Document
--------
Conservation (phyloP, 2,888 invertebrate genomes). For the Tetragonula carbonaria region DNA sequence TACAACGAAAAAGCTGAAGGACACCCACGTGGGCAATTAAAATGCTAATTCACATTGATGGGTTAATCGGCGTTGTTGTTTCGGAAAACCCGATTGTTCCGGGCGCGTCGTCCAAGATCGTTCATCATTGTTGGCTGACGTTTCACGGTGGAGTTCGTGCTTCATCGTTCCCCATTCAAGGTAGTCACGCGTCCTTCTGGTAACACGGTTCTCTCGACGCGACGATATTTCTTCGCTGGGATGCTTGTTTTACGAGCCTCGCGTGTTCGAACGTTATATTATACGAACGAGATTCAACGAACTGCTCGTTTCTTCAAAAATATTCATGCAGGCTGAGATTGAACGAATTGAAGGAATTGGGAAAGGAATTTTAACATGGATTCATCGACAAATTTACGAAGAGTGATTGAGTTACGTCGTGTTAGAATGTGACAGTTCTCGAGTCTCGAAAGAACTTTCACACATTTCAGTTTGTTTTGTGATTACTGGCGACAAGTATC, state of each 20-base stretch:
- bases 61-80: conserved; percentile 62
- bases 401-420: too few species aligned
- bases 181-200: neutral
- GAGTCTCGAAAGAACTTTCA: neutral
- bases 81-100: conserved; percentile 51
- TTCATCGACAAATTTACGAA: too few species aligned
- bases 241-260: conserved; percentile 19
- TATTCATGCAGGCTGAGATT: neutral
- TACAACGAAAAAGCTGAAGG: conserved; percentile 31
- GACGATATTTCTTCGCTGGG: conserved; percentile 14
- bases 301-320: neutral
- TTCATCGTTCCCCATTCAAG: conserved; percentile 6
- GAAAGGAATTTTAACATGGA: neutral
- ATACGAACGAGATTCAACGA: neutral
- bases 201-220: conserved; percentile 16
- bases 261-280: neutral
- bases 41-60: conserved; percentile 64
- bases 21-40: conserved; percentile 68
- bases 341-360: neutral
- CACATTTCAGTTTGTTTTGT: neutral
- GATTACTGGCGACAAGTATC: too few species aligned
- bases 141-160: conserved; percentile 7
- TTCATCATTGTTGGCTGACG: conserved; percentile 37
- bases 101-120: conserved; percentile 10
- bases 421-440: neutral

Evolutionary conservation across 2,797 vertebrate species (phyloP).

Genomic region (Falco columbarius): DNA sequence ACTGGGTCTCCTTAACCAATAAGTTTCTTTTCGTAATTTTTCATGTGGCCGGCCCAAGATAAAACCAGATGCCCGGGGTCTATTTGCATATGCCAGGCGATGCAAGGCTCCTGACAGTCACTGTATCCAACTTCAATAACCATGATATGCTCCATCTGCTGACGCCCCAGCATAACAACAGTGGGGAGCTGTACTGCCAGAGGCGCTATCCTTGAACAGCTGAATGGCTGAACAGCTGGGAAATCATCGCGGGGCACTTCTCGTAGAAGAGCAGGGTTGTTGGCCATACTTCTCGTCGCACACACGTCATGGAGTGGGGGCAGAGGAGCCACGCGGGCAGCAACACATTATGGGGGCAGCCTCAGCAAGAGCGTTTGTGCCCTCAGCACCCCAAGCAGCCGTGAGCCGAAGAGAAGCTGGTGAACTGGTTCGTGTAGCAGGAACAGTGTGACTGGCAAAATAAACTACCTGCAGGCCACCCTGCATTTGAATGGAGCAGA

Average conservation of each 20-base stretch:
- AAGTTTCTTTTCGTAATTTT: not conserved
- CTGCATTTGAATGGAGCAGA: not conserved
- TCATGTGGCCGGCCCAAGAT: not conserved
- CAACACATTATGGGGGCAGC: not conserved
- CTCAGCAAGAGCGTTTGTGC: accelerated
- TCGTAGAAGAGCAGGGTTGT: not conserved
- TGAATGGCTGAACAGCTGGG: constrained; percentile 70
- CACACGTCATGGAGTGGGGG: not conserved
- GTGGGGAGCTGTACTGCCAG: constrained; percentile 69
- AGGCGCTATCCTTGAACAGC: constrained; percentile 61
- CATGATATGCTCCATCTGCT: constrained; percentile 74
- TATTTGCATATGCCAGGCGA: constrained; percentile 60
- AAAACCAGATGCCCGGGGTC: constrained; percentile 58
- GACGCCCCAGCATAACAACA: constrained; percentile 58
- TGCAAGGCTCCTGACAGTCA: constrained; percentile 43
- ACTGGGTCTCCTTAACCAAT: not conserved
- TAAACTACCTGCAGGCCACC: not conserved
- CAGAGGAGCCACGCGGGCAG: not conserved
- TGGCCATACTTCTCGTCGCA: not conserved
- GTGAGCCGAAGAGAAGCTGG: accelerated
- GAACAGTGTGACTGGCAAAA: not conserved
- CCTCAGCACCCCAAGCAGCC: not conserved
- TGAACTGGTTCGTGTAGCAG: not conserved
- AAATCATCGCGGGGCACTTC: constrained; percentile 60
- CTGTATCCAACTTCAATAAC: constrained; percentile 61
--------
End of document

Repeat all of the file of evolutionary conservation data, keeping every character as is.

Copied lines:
Conservation (phyloP, 2,888 invertebrate genomes). For the Tetragonula carbonaria region DNA sequence TACAACGAAAAAGCTGAAGGACACCCACGTGGGCAATTAAAATGCTAATTCACATTGATGGGTTAATCGGCGTTGTTGTTTCGGAAAACCCGATTGTTCCGGGCGCGTCGTCCAAGATCGTTCATCATTGTTGGCTGACGTTTCACGGTGGAGTTCGTGCTTCATCGTTCCCCATTCAAGGTAGTCACGCGTCCTTCTGGTAACACGGTTCTCTCGACGCGACGATATTTCTTCGCTGGGATGCTTGTTTTACGAGCCTCGCGTGTTCGAACGTTATATTATACGAACGAGATTCAACGAACTGCTCGTTTCTTCAAAAATATTCATGCAGGCTGAGATTGAACGAATTGAAGGAATTGGGAAAGGAATTTTAACATGGATTCATCGACAAATTTACGAAGAGTGATTGAGTTACGTCGTGTTAGAATGTGACAGTTCTCGAGTCTCGAAAGAACTTTCACACATTTCAGTTTGTTTTGTGATTACTGGCGACAAGTATC, state of each 20-base stretch:
- bases 61-80: conserved; percentile 62
- bases 401-420: too few species aligned
- bases 181-200: neutral
- GAGTCTCGAAAGAACTTTCA: neutral
- bases 81-100: conserved; percentile 51
- TTCATCGACAAATTTACGAA: too few species aligned
- bases 241-260: conserved; percentile 19
- TATTCATGCAGGCTGAGATT: neutral
- TACAACGAAAAAGCTGAAGG: conserved; percentile 31
- GACGATATTTCTTCGCTGGG: conserved; percentile 14
- bases 301-320: neutral
- TTCATCGTTCCCCATTCAAG: conserved; percentile 6
- GAAAGGAATTTTAACATGGA: neutral
- ATACGAACGAGATTCAACGA: neutral
- bases 201-220: conserved; percentile 16
- bases 261-280: neutral
- bases 41-60: conserved; percentile 64
- bases 21-40: conserved; percentile 68
- bases 341-360: neutral
- CACATTTCAGTTTGTTTTGT: neutral
- GATTACTGGCGACAAGTATC: too few species aligned
- bases 141-160: conserved; percentile 7
- TTCATCATTGTTGGCTGACG: conserved; percentile 37
- bases 101-120: conserved; percentile 10
- bases 421-440: neutral

Evolutionary conservation across 2,797 vertebrate species (phyloP).

Genomic region (Falco columbarius): DNA sequence ACTGGGTCTCCTTAACCAATAAGTTTCTTTTCGTAATTTTTCATGTGGCCGGCCCAAGATAAAACCAGATGCCCGGGGTCTATTTGCATATGCCAGGCGATGCAAGGCTCCTGACAGTCACTGTATCCAACTTCAATAACCATGATATGCTCCATCTGCTGACGCCCCAGCATAACAACAGTGGGGAGCTGTACTGCCAGAGGCGCTATCCTTGAACAGCTGAATGGCTGAACAGCTGGGAAATCATCGCGGGGCACTTCTCGTAGAAGAGCAGGGTTGTTGGCCATACTTCTCGTCGCACACACGTCATGGAGTGGGGGCAGAGGAGCCACGCGGGCAGCAACACATTATGGGGGCAGCCTCAGCAAGAGCGTTTGTGCCCTCAGCACCCCAAGCAGCCGTGAGCCGAAGAGAAGCTGGTGAACTGGTTCGTGTAGCAGGAACAGTGTGACTGGCAAAATAAACTACCTGCAGGCCACCCTGCATTTGAATGGAGCAGA

Average conservation of each 20-base stretch:
- AAGTTTCTTTTCGTAATTTT: not conserved
- CTGCATTTGAATGGAGCAGA: not conserved
- TCATGTGGCCGGCCCAAGAT: not conserved
- CAACACATTATGGGGGCAGC: not conserved
- CTCAGCAAGAGCGTTTGTGC: accelerated
- TCGTAGAAGAGCAGGGTTGT: not conserved
- TGAATGGCTGAACAGCTGGG: constrained; percentile 70
- CACACGTCATGGAGTGGGGG: not conserved
- GTGGGGAGCTGTACTGCCAG: constrained; percentile 69
- AGGCGCTATCCTTGAACAGC: constrained; percentile 61
- CATGATATGCTCCATCTGCT: constrained; percentile 74
- TATTTGCATATGCCAGGCGA: constrained; percentile 60
- AAAACCAGATGCCCGGGGTC: constrained; percentile 58
- GACGCCCCAGCATAACAACA: constrained; percentile 58
- TGCAAGGCTCCTGACAGTCA: constrained; percentile 43
- ACTGGGTCTCCTTAACCAAT: not conserved
- TAAACTACCTGCAGGCCACC: not conserved
- CAGAGGAGCCACGCGGGCAG: not conserved
- TGGCCATACTTCTCGTCGCA: not conserved
- GTGAGCCGAAGAGAAGCTGG: accelerated
- GAACAGTGTGACTGGCAAAA: not conserved
- CCTCAGCACCCCAAGCAGCC: not conserved
- TGAACTGGTTCGTGTAGCAG: not conserved
- AAATCATCGCGGGGCACTTC: constrained; percentile 60
- CTGTATCCAACTTCAATAAC: constrained; percentile 61